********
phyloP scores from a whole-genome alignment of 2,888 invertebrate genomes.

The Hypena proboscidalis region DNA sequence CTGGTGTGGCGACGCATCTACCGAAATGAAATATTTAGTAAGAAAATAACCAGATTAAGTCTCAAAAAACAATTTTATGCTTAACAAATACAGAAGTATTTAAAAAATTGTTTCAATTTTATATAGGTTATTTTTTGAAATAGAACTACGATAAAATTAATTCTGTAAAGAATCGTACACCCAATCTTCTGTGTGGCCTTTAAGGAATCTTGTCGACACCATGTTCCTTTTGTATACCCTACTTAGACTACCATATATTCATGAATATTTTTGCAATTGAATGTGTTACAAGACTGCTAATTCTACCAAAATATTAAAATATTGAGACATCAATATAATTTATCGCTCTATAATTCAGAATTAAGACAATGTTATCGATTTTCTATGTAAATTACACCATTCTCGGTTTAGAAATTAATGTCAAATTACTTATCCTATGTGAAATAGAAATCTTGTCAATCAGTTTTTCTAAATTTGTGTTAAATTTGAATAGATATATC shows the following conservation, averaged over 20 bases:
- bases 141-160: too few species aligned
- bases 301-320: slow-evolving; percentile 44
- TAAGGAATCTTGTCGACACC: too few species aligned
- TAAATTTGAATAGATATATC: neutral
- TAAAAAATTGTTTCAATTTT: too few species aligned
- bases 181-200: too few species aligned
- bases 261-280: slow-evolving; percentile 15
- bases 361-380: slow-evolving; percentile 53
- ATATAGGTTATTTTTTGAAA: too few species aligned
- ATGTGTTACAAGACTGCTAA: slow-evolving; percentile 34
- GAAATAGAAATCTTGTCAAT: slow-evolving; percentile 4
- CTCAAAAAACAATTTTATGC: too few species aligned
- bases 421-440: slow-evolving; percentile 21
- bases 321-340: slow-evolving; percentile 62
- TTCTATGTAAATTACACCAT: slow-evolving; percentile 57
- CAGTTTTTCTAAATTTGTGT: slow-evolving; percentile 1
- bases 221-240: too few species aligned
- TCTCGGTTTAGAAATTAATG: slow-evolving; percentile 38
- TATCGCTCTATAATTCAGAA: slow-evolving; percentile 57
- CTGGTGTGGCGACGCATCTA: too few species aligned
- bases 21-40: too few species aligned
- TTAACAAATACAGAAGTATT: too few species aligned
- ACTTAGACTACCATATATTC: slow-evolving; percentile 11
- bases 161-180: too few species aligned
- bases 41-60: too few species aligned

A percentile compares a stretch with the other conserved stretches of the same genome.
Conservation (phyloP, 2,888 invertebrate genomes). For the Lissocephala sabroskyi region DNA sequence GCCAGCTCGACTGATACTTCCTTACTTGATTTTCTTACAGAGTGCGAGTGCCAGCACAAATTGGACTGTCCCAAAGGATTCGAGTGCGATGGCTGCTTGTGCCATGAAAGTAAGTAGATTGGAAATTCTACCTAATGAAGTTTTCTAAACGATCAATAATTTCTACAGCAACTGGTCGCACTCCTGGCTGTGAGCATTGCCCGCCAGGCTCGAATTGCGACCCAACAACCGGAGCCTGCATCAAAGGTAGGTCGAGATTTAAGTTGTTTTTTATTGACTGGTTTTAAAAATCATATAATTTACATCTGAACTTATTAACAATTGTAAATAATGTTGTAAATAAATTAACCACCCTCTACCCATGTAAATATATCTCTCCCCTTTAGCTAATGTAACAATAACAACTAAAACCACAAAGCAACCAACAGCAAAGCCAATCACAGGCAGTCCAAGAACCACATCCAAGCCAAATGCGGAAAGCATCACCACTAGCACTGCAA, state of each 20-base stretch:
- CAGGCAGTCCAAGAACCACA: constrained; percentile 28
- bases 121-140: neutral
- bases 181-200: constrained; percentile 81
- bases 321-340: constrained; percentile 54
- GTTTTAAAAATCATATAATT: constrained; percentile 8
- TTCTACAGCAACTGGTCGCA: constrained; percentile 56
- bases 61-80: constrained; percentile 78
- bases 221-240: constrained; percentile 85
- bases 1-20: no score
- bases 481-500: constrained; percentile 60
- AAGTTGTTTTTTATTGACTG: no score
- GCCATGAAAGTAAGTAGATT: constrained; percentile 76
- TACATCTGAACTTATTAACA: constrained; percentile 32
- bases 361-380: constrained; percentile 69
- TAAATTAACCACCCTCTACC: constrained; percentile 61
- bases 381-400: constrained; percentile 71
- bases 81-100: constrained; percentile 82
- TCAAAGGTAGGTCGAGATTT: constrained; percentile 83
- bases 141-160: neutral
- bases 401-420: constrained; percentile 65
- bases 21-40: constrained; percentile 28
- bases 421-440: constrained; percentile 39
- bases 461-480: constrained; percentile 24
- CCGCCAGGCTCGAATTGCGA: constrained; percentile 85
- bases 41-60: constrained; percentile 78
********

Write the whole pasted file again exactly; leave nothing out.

phyloP scores from a whole-genome alignment of 2,888 invertebrate genomes.

The Hypena proboscidalis region DNA sequence CTGGTGTGGCGACGCATCTACCGAAATGAAATATTTAGTAAGAAAATAACCAGATTAAGTCTCAAAAAACAATTTTATGCTTAACAAATACAGAAGTATTTAAAAAATTGTTTCAATTTTATATAGGTTATTTTTTGAAATAGAACTACGATAAAATTAATTCTGTAAAGAATCGTACACCCAATCTTCTGTGTGGCCTTTAAGGAATCTTGTCGACACCATGTTCCTTTTGTATACCCTACTTAGACTACCATATATTCATGAATATTTTTGCAATTGAATGTGTTACAAGACTGCTAATTCTACCAAAATATTAAAATATTGAGACATCAATATAATTTATCGCTCTATAATTCAGAATTAAGACAATGTTATCGATTTTCTATGTAAATTACACCATTCTCGGTTTAGAAATTAATGTCAAATTACTTATCCTATGTGAAATAGAAATCTTGTCAATCAGTTTTTCTAAATTTGTGTTAAATTTGAATAGATATATC shows the following conservation, averaged over 20 bases:
- bases 141-160: too few species aligned
- bases 301-320: slow-evolving; percentile 44
- TAAGGAATCTTGTCGACACC: too few species aligned
- TAAATTTGAATAGATATATC: neutral
- TAAAAAATTGTTTCAATTTT: too few species aligned
- bases 181-200: too few species aligned
- bases 261-280: slow-evolving; percentile 15
- bases 361-380: slow-evolving; percentile 53
- ATATAGGTTATTTTTTGAAA: too few species aligned
- ATGTGTTACAAGACTGCTAA: slow-evolving; percentile 34
- GAAATAGAAATCTTGTCAAT: slow-evolving; percentile 4
- CTCAAAAAACAATTTTATGC: too few species aligned
- bases 421-440: slow-evolving; percentile 21
- bases 321-340: slow-evolving; percentile 62
- TTCTATGTAAATTACACCAT: slow-evolving; percentile 57
- CAGTTTTTCTAAATTTGTGT: slow-evolving; percentile 1
- bases 221-240: too few species aligned
- TCTCGGTTTAGAAATTAATG: slow-evolving; percentile 38
- TATCGCTCTATAATTCAGAA: slow-evolving; percentile 57
- CTGGTGTGGCGACGCATCTA: too few species aligned
- bases 21-40: too few species aligned
- TTAACAAATACAGAAGTATT: too few species aligned
- ACTTAGACTACCATATATTC: slow-evolving; percentile 11
- bases 161-180: too few species aligned
- bases 41-60: too few species aligned

A percentile compares a stretch with the other conserved stretches of the same genome.
Conservation (phyloP, 2,888 invertebrate genomes). For the Lissocephala sabroskyi region DNA sequence GCCAGCTCGACTGATACTTCCTTACTTGATTTTCTTACAGAGTGCGAGTGCCAGCACAAATTGGACTGTCCCAAAGGATTCGAGTGCGATGGCTGCTTGTGCCATGAAAGTAAGTAGATTGGAAATTCTACCTAATGAAGTTTTCTAAACGATCAATAATTTCTACAGCAACTGGTCGCACTCCTGGCTGTGAGCATTGCCCGCCAGGCTCGAATTGCGACCCAACAACCGGAGCCTGCATCAAAGGTAGGTCGAGATTTAAGTTGTTTTTTATTGACTGGTTTTAAAAATCATATAATTTACATCTGAACTTATTAACAATTGTAAATAATGTTGTAAATAAATTAACCACCCTCTACCCATGTAAATATATCTCTCCCCTTTAGCTAATGTAACAATAACAACTAAAACCACAAAGCAACCAACAGCAAAGCCAATCACAGGCAGTCCAAGAACCACATCCAAGCCAAATGCGGAAAGCATCACCACTAGCACTGCAA, state of each 20-base stretch:
- CAGGCAGTCCAAGAACCACA: constrained; percentile 28
- bases 121-140: neutral
- bases 181-200: constrained; percentile 81
- bases 321-340: constrained; percentile 54
- GTTTTAAAAATCATATAATT: constrained; percentile 8
- TTCTACAGCAACTGGTCGCA: constrained; percentile 56
- bases 61-80: constrained; percentile 78
- bases 221-240: constrained; percentile 85
- bases 1-20: no score
- bases 481-500: constrained; percentile 60
- AAGTTGTTTTTTATTGACTG: no score
- GCCATGAAAGTAAGTAGATT: constrained; percentile 76
- TACATCTGAACTTATTAACA: constrained; percentile 32
- bases 361-380: constrained; percentile 69
- TAAATTAACCACCCTCTACC: constrained; percentile 61
- bases 381-400: constrained; percentile 71
- bases 81-100: constrained; percentile 82
- TCAAAGGTAGGTCGAGATTT: constrained; percentile 83
- bases 141-160: neutral
- bases 401-420: constrained; percentile 65
- bases 21-40: constrained; percentile 28
- bases 421-440: constrained; percentile 39
- bases 461-480: constrained; percentile 24
- CCGCCAGGCTCGAATTGCGA: constrained; percentile 85
- bases 41-60: constrained; percentile 78